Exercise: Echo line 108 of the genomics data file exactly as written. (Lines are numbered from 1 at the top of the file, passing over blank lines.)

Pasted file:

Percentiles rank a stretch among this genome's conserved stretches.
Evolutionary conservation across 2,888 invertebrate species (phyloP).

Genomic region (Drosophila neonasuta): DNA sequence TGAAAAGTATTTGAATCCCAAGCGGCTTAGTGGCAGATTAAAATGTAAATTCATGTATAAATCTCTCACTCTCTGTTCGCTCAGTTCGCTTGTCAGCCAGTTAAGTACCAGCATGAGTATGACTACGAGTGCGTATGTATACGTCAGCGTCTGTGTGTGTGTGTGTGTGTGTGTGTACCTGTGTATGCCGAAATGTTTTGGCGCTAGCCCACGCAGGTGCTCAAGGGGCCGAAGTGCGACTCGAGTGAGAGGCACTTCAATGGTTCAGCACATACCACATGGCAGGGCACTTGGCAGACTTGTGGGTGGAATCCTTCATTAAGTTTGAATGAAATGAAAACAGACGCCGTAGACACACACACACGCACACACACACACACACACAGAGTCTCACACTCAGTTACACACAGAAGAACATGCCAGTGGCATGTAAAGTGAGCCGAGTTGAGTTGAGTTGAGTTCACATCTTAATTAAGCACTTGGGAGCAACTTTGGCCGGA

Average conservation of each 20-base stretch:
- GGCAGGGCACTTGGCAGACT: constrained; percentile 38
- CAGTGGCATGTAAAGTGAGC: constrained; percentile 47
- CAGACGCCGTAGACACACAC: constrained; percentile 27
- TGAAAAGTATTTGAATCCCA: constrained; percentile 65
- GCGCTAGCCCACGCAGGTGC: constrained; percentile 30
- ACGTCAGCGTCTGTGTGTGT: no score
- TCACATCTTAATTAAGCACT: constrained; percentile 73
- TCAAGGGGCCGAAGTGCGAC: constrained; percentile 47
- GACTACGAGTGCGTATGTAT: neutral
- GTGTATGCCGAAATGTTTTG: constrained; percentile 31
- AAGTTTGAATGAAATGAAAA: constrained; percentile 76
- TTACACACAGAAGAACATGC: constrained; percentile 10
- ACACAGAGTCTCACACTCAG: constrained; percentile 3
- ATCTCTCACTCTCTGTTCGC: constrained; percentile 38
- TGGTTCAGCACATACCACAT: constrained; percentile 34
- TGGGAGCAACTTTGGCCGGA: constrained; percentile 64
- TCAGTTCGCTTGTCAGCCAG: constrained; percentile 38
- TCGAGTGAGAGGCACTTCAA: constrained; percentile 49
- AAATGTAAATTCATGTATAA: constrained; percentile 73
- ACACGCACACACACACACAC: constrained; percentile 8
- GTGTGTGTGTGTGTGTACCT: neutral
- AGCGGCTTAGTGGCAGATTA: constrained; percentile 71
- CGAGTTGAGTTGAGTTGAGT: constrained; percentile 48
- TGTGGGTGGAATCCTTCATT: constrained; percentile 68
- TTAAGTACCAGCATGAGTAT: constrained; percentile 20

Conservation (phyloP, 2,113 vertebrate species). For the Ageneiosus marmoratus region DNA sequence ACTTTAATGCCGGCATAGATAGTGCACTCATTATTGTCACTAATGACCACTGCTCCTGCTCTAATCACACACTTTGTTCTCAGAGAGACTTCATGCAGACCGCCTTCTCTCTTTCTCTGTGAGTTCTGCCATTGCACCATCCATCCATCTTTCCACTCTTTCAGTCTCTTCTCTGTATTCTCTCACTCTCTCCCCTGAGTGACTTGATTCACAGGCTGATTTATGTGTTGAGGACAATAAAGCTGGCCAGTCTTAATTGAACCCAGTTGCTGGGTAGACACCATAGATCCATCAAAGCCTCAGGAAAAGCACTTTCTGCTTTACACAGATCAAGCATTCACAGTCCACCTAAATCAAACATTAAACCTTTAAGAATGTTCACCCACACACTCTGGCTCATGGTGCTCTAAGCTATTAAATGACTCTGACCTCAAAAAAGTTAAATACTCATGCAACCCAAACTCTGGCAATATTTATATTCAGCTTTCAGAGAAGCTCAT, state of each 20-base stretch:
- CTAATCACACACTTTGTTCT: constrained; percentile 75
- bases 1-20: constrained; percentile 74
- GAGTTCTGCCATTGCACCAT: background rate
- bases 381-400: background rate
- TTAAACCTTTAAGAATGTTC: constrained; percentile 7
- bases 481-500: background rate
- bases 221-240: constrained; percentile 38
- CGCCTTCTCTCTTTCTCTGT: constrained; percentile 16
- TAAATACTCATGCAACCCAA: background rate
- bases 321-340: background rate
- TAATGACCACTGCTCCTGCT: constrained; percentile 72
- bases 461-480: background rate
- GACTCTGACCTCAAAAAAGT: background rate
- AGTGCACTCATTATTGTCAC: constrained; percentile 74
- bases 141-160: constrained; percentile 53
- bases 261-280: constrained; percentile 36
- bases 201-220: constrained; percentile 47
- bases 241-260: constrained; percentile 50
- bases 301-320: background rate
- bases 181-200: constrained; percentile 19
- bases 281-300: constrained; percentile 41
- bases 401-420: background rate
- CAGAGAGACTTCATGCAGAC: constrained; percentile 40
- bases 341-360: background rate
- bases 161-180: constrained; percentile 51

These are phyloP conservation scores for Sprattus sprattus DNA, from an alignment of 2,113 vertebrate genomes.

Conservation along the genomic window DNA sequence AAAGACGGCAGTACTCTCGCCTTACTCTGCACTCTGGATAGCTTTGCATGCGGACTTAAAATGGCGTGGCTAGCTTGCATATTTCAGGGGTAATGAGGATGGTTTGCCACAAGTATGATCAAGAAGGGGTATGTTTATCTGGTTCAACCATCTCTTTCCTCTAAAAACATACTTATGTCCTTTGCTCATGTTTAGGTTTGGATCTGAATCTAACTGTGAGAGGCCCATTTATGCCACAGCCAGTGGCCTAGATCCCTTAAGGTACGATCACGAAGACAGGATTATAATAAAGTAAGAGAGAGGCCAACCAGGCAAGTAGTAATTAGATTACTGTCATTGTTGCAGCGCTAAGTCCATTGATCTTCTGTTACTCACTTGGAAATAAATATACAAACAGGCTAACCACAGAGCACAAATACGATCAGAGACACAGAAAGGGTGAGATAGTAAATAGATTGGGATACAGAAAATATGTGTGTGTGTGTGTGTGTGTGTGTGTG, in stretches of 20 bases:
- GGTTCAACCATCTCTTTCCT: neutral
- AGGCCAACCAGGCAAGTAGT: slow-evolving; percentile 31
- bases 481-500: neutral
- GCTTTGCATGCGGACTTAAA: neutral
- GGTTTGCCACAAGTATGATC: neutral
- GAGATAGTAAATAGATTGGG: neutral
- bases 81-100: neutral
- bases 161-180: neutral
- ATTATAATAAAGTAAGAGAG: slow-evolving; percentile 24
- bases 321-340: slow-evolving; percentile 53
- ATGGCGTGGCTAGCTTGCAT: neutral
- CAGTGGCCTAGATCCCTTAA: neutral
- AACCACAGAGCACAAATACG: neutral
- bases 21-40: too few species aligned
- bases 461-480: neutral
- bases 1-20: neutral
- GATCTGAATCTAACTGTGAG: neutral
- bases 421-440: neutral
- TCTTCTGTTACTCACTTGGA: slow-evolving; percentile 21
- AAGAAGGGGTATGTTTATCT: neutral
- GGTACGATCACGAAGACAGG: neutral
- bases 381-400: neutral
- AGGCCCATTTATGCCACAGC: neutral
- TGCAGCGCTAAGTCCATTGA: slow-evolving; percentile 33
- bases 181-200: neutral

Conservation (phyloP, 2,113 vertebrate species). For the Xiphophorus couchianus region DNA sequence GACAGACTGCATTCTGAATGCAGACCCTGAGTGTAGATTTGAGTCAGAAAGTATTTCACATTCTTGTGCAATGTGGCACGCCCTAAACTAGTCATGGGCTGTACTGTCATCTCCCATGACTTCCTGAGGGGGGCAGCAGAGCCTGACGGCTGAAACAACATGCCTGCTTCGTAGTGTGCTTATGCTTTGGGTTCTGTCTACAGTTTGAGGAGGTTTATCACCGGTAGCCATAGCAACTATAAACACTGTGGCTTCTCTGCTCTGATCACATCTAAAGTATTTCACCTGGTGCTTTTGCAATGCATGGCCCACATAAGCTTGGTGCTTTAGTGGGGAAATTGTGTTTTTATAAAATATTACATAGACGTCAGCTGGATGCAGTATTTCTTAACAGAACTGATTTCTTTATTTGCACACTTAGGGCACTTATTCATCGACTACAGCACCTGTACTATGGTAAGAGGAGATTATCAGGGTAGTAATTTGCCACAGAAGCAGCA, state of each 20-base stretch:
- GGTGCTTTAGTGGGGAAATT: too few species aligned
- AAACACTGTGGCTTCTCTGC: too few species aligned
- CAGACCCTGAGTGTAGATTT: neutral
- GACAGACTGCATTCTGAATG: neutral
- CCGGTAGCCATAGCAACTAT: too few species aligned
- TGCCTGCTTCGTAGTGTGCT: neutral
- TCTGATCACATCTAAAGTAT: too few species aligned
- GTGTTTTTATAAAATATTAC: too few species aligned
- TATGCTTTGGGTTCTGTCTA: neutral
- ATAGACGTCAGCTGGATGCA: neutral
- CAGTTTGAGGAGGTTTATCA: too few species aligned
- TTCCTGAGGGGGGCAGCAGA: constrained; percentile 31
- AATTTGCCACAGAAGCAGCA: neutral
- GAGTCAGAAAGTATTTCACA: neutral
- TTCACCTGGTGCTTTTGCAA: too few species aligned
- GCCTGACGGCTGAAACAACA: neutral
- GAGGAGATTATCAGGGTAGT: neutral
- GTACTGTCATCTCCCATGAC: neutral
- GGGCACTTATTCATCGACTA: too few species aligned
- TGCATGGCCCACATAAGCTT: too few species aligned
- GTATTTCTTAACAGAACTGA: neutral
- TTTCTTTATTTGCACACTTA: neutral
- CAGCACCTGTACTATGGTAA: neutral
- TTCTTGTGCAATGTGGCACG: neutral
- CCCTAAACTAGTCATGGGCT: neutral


- CCCTAAACTAGTCATGGGCT: neutral